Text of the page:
Charging Drug Firms – NICE Proposals Could Make Markets Less Effective

What should public procurement be trying to do? Simply acquire the right goods and services needed to keep government running? Support wider specific policy objectives, such as getting the long-term unemployed back into work? Or contribute to economic success, growth and wealth creation for the nation? Perhaps the answer is "all of the above".

The last of those goals may seem like a bold aim but in fact government procurement plays a major role in the wider economy, whether it likes it or not. In the UK, government "procurement expenditure" accounts for around 15% of total GDP. That is not an unusual situation in developed nations, and is therefore a vital part of the overall economic picture.

Governments have recognised this to some extent in countries such as the UK and we have seen a number of initiatives, some successful, some less so, that try and encourage a wider economic effect; such as the target to use more smaller firms in the public sector supply chain. But it sometimes does look like there is a lack of joined up thinking when it comes to the unforeseen consequences of other policy decisions.

For instance, a recent report suggested that NICE - the body that approves new pharmaceutical products which can then be prescribed and used by the National Health Service - is going to start charging drug and medical products firms to test and approve their products. it is easy to understand why this suggestion has been made; government expenditure generally is under pressure, the country is short of money, so if part of the government is spending money on activities that ultimately benefit the drug firms, then isn't that reasonable? Here is the National Health Executive  website:

Pharmaceutical companies could face charges of up to £282,000 to have their medicines considered for use on the NHS, according to reports.

Proposals seen by the Sunday Times suggest that NICE, the body responsible for assessing new treatments for use on the NHS, is considering implementing charges of £99,000 - £282,000 for assessments, which companies will have to pay whether the bid is successful or not.

The problem is that this move would create another barrier to entry for smaller, younger firms and may actually work against innovation and support the creation of oligopolies and monopolies, which we can all agree would not be a good outcome. For a Glaxo or Roche, paying a couple of hundred thousand to have a drug tested and approved is nothing - a rounding error in their overall budget and finances. But for a smaller firm, it places another significant financial burden onto the business.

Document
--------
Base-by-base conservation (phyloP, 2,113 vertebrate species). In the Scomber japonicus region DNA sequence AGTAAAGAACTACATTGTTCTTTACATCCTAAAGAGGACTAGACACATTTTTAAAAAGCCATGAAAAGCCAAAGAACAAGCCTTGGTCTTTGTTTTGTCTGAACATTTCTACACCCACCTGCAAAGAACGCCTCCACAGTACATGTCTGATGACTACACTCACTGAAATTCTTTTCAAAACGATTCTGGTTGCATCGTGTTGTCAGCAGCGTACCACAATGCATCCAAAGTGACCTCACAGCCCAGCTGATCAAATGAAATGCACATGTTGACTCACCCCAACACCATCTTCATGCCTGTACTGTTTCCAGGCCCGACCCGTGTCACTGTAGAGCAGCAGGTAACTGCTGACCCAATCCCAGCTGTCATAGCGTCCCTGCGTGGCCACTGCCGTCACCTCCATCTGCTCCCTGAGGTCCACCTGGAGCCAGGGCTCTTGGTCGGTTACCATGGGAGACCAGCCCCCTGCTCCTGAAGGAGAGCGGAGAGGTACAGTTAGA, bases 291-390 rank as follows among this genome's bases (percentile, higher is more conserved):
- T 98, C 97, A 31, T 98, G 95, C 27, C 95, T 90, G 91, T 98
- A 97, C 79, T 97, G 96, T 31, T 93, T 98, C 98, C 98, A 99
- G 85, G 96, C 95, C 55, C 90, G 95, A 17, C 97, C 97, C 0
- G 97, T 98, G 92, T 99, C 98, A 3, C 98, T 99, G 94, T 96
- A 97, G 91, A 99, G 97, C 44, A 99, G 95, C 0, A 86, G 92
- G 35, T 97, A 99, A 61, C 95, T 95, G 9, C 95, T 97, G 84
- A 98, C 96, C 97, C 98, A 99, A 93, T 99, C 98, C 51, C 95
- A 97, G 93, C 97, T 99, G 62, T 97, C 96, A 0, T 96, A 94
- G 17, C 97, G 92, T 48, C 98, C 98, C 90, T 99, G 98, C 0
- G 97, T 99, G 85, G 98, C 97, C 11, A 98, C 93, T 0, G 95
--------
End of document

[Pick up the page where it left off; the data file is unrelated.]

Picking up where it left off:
It is not an easy industry for start-ups anyway. The regulatory regime, whilst understandable from a consumer and patient protection standpoint, is another barrier or set of barriers in its own right. Yet the more difficult and expensive we make it for new drugs and new firms to get established, the more market power will be concentrated in the hands of the few giant firms.

This is what we mean by unintended consequences. We're not sure how far the remit of Gareth Rhys Williams (the UK government's Chef Commercial Officer) extends, but this seems like the sort of issue that he might want to take a look at - given that this move would certainly have commercial ramifications. One alternative suggestion is that the fee should in some way be linked to the size of the firm - that seems an option worth considering. Or maybe smaller firms could have a delayed payment scheme, perhaps  for a couple of years, so they have time to earn some money from the product before they pay NICE.

Anyway, we hope there might be some serious thinking here about markets and competition. As we said earlier, those issues lie at the heart of how the taxpayer and citizen can ultimately get value for money from supply markets.

First Voice

  1. RJ:

    Great idea! And while we’re at it let’s charge them to bid for responding to any tenders and get them to provide signing bonuses for any new contracts and get them to fund all expenses paid “conferences” for GPs to attend (oh, sorry, they already do that one). All playing into the hands of big pharma by the sound of it and don’t they realise that even if this is just a rounding error, it still gets built into the ultimate selling price of the drugs they buy.

    I do stand up for NICE in personal conversations as their job is nigh on impossible (having to weight cost/benefit decisions based around people’s quality of life or right to life itself is much tougher than anything I’ve ever had to manage in my professional life) but this sounds on the face of it a very short-term and relatively insignificant commercial proposal.

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